23 SES 01 D, Teacher Education Reforms
This paper will focus on a theoretical analysis of adult literacy teacher training policies and provision in England, regarding their authorship (that is, who creates the policies? And who regulates the provision?), stakeholders, goals, measures, theoretical and conceptual underpinnings.
In order to achieve the aforesaid goal, literature from England was reviewed and documents such as syllabi, legislation and reports were analysed.
As stressed by the EU High Level Group of Experts on Literacy, “low literacy remains a taboo subject and thus largely invisible across Europe. In most Member States, there are no surveys or studies, so the scale of the issue simply does not show up”. This has led to an unawareness “of the gravity of the problem” and to “inaction”. Moreover, literacy is indispensable to the development of the human being, personally and culturally (wellbeing, self-confidence, better attitudes to learning, health, more fulfilling lives), socially and civicly (civic involvement, social inclusion, active and informed citizenship), professionally and economically (independence, better employment) (EU High Level Group of Experts on Literacy, 2012, p. 77). According to the OECD, “literacy is defined as a particular capacity and mode of behaviour: the ability to understand and employ printed information in daily activities, at home, at work and in the community — to achieve one’s goals, and to develop one’s knowledge and potential” (OECD, 2000, p. x).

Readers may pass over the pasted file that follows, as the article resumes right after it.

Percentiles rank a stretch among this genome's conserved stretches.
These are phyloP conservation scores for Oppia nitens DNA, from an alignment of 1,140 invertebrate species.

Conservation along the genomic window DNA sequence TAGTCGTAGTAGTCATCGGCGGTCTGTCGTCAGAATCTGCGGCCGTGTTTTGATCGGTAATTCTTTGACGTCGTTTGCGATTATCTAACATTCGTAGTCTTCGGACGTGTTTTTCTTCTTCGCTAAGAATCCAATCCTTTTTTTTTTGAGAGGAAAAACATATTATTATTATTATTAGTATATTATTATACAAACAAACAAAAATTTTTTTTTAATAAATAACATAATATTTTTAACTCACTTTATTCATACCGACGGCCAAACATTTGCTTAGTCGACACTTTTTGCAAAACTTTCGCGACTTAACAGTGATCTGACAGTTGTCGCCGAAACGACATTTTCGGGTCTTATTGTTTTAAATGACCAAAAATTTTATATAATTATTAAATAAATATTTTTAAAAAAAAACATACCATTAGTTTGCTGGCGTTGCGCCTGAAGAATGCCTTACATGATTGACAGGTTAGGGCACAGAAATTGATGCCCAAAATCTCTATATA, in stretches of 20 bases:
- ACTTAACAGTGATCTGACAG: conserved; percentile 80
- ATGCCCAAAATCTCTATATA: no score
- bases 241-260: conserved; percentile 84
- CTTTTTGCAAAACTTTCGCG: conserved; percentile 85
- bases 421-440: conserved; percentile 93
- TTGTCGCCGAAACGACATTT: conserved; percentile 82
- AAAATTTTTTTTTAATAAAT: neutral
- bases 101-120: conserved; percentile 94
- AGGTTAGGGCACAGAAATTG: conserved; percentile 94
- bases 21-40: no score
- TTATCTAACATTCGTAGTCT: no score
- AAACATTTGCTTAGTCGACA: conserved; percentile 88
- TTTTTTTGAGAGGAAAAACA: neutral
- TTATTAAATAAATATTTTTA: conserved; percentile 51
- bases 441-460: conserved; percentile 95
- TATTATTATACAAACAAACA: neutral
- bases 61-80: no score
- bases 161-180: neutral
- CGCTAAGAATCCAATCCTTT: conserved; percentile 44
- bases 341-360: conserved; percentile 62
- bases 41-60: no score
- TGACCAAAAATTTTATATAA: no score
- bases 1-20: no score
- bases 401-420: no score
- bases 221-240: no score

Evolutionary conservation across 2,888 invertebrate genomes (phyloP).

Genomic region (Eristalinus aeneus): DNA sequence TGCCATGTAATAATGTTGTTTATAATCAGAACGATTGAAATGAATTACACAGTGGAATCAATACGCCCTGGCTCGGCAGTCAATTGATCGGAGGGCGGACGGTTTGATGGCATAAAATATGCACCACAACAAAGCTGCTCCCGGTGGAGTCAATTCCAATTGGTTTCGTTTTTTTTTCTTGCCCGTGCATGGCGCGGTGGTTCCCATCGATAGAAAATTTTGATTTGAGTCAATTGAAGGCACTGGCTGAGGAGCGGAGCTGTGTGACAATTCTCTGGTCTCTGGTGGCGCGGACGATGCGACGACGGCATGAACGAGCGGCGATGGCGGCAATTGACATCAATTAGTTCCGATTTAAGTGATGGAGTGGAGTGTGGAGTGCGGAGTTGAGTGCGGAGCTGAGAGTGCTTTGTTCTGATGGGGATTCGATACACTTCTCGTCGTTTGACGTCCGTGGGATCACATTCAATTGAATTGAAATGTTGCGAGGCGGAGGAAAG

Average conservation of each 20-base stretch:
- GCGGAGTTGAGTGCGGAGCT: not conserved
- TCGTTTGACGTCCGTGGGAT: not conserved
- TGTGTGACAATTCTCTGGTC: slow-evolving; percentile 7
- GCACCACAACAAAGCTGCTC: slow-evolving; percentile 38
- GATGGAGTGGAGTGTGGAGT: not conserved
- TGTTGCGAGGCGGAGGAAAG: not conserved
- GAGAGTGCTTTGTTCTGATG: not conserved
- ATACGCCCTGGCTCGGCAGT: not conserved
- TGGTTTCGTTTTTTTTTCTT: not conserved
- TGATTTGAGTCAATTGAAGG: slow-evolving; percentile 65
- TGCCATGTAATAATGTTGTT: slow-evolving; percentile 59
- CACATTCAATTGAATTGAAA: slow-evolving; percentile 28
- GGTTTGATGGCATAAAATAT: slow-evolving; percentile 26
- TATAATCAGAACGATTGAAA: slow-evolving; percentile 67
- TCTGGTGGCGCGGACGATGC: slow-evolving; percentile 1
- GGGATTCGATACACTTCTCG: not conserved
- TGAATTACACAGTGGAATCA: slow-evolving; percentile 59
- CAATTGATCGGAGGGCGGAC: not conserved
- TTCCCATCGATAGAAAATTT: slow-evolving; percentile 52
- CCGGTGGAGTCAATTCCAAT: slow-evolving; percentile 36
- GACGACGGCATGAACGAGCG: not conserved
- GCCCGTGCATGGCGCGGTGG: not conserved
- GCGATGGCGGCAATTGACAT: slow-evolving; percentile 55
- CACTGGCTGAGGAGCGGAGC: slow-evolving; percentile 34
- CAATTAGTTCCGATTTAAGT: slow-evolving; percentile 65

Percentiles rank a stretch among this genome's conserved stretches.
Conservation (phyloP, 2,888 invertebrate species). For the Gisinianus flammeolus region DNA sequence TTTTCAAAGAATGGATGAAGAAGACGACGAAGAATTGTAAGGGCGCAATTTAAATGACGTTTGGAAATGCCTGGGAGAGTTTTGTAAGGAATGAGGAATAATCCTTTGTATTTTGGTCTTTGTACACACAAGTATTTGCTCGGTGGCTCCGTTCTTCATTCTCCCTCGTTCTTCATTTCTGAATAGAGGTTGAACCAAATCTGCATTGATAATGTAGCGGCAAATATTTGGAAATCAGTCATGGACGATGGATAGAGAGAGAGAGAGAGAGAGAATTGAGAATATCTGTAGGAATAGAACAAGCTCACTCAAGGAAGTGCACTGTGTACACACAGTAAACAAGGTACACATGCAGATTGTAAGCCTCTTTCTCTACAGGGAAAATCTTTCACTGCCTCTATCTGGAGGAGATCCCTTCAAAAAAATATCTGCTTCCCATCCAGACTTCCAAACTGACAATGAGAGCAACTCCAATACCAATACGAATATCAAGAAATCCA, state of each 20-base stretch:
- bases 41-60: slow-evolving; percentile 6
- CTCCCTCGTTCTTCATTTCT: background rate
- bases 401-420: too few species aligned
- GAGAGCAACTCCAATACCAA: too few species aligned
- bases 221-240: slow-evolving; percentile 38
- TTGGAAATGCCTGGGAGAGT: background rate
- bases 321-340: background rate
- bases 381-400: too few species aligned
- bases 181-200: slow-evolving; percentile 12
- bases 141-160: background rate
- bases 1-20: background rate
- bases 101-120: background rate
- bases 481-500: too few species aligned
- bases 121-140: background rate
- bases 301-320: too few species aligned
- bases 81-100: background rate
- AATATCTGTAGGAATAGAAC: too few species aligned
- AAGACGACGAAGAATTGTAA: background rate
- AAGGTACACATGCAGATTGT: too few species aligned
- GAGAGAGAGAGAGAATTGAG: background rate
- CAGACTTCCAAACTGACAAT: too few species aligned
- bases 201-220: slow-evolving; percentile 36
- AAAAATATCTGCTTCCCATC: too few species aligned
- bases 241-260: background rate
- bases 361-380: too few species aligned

Although “far more evidence on the link between teacher quality and learner gains emerges from the compulsory schooling sector” (Vorhaus, Litster, Frearson & Johnson, 2011, p. 73), research suggests that teacher quality is an important predictor of learner achievement (Cara & Coulon, 2008a; Darling-Hammond, 2000; Vorhaus, Litster, Frearson & Johnson, 2011). Among the most relevant dimensions to teacher quality, seem to be the “number of years’ experience teaching”, the “subject knowledge” and the teachers’ qualifications (Cara & Coulon, 2008b), the “relationship between teacher and learner” (Balatti, Black & Falk, 2007; MacLeod & Straw, 2010), but also teachers’ self-identity, sense of agency and ability to adapt to different contexts and to deal with change. However, there remains much to learn regarding the quality and training of adult literacy teachers.
The EU High Level Group, again, recommended raising “the professional profile of the adult literacy teacher by providing tailored initial and continuing pedagogical training, good career prospects and adequate remuneration” (EU High Level Group of Experts on Literacy, 2012, p. 93). Barber and Mourshed stressed that high-performing school systems consistently (i) “get the right people to become teachers”, due to the fact that “the quality of an education system cannot exceed the quality of its teachers”, and (ii) “develop these people into effective instructors”, because “the only way to improve outcomes is to improve instruction”. According to these authors, the third thing that matters most is to ensure that “the system is available to deliver the best possible instruction” (Barber & Mourshed, 2007, p. 13).